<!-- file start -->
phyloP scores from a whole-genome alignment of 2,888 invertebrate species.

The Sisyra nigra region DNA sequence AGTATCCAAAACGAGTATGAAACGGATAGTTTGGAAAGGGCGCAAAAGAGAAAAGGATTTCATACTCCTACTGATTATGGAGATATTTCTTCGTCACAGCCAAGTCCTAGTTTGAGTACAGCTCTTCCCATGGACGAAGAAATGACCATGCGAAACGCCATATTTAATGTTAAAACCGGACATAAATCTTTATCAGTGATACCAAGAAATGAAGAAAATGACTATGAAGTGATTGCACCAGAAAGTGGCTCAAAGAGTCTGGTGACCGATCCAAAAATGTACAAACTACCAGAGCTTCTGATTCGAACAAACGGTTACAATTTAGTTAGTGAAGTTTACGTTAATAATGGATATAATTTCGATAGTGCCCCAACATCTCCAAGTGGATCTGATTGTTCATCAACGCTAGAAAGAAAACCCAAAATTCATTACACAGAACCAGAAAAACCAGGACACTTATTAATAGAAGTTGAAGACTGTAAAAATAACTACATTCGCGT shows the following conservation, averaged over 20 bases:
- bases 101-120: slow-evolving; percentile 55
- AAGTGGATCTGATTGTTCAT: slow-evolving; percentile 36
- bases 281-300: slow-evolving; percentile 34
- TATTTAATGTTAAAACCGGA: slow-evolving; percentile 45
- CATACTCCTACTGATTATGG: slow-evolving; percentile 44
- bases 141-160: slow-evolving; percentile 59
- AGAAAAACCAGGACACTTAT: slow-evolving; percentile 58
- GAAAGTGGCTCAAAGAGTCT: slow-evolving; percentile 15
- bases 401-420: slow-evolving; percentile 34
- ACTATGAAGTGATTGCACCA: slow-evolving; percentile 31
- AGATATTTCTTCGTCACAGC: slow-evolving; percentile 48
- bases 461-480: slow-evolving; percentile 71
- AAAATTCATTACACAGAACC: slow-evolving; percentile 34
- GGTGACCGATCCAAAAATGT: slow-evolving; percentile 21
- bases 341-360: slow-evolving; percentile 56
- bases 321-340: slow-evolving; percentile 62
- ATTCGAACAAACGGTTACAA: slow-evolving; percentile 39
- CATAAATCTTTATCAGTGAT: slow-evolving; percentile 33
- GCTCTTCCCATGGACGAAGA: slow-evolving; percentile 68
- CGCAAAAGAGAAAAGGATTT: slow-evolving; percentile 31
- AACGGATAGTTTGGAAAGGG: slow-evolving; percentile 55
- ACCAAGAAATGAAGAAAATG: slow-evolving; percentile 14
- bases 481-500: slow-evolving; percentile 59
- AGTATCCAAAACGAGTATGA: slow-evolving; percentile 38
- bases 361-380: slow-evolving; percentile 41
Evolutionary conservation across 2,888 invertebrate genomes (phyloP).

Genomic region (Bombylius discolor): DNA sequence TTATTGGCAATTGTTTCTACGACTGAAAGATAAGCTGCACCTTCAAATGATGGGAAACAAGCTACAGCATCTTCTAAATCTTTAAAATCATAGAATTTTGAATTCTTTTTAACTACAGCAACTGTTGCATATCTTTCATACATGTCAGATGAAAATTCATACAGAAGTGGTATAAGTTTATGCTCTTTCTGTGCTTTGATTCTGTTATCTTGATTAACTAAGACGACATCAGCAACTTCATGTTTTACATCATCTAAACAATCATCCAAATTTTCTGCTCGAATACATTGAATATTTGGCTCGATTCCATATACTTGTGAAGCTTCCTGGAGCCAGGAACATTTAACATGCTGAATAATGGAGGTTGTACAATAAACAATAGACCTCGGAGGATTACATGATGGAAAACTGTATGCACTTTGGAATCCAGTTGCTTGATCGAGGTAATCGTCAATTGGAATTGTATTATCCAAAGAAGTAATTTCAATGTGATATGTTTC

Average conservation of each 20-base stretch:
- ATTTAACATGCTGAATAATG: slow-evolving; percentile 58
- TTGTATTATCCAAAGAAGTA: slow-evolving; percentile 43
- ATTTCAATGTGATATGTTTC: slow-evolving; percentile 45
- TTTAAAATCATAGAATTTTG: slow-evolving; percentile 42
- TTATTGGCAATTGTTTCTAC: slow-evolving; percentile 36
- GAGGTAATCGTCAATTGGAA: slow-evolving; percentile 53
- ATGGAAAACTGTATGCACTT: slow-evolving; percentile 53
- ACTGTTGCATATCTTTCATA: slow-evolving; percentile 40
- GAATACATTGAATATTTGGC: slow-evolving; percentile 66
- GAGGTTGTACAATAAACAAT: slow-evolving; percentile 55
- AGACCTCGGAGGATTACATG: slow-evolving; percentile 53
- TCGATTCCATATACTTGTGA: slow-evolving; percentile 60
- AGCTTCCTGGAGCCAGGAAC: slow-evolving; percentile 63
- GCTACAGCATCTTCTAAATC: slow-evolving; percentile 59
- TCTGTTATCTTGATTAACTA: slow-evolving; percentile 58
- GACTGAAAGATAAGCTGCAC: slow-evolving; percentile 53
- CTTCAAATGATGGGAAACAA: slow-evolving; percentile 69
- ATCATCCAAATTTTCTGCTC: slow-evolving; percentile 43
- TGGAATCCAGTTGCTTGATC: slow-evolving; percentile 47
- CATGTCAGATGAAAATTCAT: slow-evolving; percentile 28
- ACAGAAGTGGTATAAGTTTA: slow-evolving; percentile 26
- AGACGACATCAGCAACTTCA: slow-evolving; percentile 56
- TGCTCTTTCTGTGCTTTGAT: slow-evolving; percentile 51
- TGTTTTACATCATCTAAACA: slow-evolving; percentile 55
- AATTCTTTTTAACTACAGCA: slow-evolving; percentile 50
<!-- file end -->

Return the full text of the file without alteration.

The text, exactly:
phyloP scores from a whole-genome alignment of 2,888 invertebrate species.

The Sisyra nigra region DNA sequence AGTATCCAAAACGAGTATGAAACGGATAGTTTGGAAAGGGCGCAAAAGAGAAAAGGATTTCATACTCCTACTGATTATGGAGATATTTCTTCGTCACAGCCAAGTCCTAGTTTGAGTACAGCTCTTCCCATGGACGAAGAAATGACCATGCGAAACGCCATATTTAATGTTAAAACCGGACATAAATCTTTATCAGTGATACCAAGAAATGAAGAAAATGACTATGAAGTGATTGCACCAGAAAGTGGCTCAAAGAGTCTGGTGACCGATCCAAAAATGTACAAACTACCAGAGCTTCTGATTCGAACAAACGGTTACAATTTAGTTAGTGAAGTTTACGTTAATAATGGATATAATTTCGATAGTGCCCCAACATCTCCAAGTGGATCTGATTGTTCATCAACGCTAGAAAGAAAACCCAAAATTCATTACACAGAACCAGAAAAACCAGGACACTTATTAATAGAAGTTGAAGACTGTAAAAATAACTACATTCGCGT shows the following conservation, averaged over 20 bases:
- bases 101-120: slow-evolving; percentile 55
- AAGTGGATCTGATTGTTCAT: slow-evolving; percentile 36
- bases 281-300: slow-evolving; percentile 34
- TATTTAATGTTAAAACCGGA: slow-evolving; percentile 45
- CATACTCCTACTGATTATGG: slow-evolving; percentile 44
- bases 141-160: slow-evolving; percentile 59
- AGAAAAACCAGGACACTTAT: slow-evolving; percentile 58
- GAAAGTGGCTCAAAGAGTCT: slow-evolving; percentile 15
- bases 401-420: slow-evolving; percentile 34
- ACTATGAAGTGATTGCACCA: slow-evolving; percentile 31
- AGATATTTCTTCGTCACAGC: slow-evolving; percentile 48
- bases 461-480: slow-evolving; percentile 71
- AAAATTCATTACACAGAACC: slow-evolving; percentile 34
- GGTGACCGATCCAAAAATGT: slow-evolving; percentile 21
- bases 341-360: slow-evolving; percentile 56
- bases 321-340: slow-evolving; percentile 62
- ATTCGAACAAACGGTTACAA: slow-evolving; percentile 39
- CATAAATCTTTATCAGTGAT: slow-evolving; percentile 33
- GCTCTTCCCATGGACGAAGA: slow-evolving; percentile 68
- CGCAAAAGAGAAAAGGATTT: slow-evolving; percentile 31
- AACGGATAGTTTGGAAAGGG: slow-evolving; percentile 55
- ACCAAGAAATGAAGAAAATG: slow-evolving; percentile 14
- bases 481-500: slow-evolving; percentile 59
- AGTATCCAAAACGAGTATGA: slow-evolving; percentile 38
- bases 361-380: slow-evolving; percentile 41
Evolutionary conservation across 2,888 invertebrate genomes (phyloP).

Genomic region (Bombylius discolor): DNA sequence TTATTGGCAATTGTTTCTACGACTGAAAGATAAGCTGCACCTTCAAATGATGGGAAACAAGCTACAGCATCTTCTAAATCTTTAAAATCATAGAATTTTGAATTCTTTTTAACTACAGCAACTGTTGCATATCTTTCATACATGTCAGATGAAAATTCATACAGAAGTGGTATAAGTTTATGCTCTTTCTGTGCTTTGATTCTGTTATCTTGATTAACTAAGACGACATCAGCAACTTCATGTTTTACATCATCTAAACAATCATCCAAATTTTCTGCTCGAATACATTGAATATTTGGCTCGATTCCATATACTTGTGAAGCTTCCTGGAGCCAGGAACATTTAACATGCTGAATAATGGAGGTTGTACAATAAACAATAGACCTCGGAGGATTACATGATGGAAAACTGTATGCACTTTGGAATCCAGTTGCTTGATCGAGGTAATCGTCAATTGGAATTGTATTATCCAAAGAAGTAATTTCAATGTGATATGTTTC

Average conservation of each 20-base stretch:
- ATTTAACATGCTGAATAATG: slow-evolving; percentile 58
- TTGTATTATCCAAAGAAGTA: slow-evolving; percentile 43
- ATTTCAATGTGATATGTTTC: slow-evolving; percentile 45
- TTTAAAATCATAGAATTTTG: slow-evolving; percentile 42
- TTATTGGCAATTGTTTCTAC: slow-evolving; percentile 36
- GAGGTAATCGTCAATTGGAA: slow-evolving; percentile 53
- ATGGAAAACTGTATGCACTT: slow-evolving; percentile 53
- ACTGTTGCATATCTTTCATA: slow-evolving; percentile 40
- GAATACATTGAATATTTGGC: slow-evolving; percentile 66
- GAGGTTGTACAATAAACAAT: slow-evolving; percentile 55
- AGACCTCGGAGGATTACATG: slow-evolving; percentile 53
- TCGATTCCATATACTTGTGA: slow-evolving; percentile 60
- AGCTTCCTGGAGCCAGGAAC: slow-evolving; percentile 63
- GCTACAGCATCTTCTAAATC: slow-evolving; percentile 59
- TCTGTTATCTTGATTAACTA: slow-evolving; percentile 58
- GACTGAAAGATAAGCTGCAC: slow-evolving; percentile 53
- CTTCAAATGATGGGAAACAA: slow-evolving; percentile 69
- ATCATCCAAATTTTCTGCTC: slow-evolving; percentile 43
- TGGAATCCAGTTGCTTGATC: slow-evolving; percentile 47
- CATGTCAGATGAAAATTCAT: slow-evolving; percentile 28
- ACAGAAGTGGTATAAGTTTA: slow-evolving; percentile 26
- AGACGACATCAGCAACTTCA: slow-evolving; percentile 56
- TGCTCTTTCTGTGCTTTGAT: slow-evolving; percentile 51
- TGTTTTACATCATCTAAACA: slow-evolving; percentile 55
- AATTCTTTTTAACTACAGCA: slow-evolving; percentile 50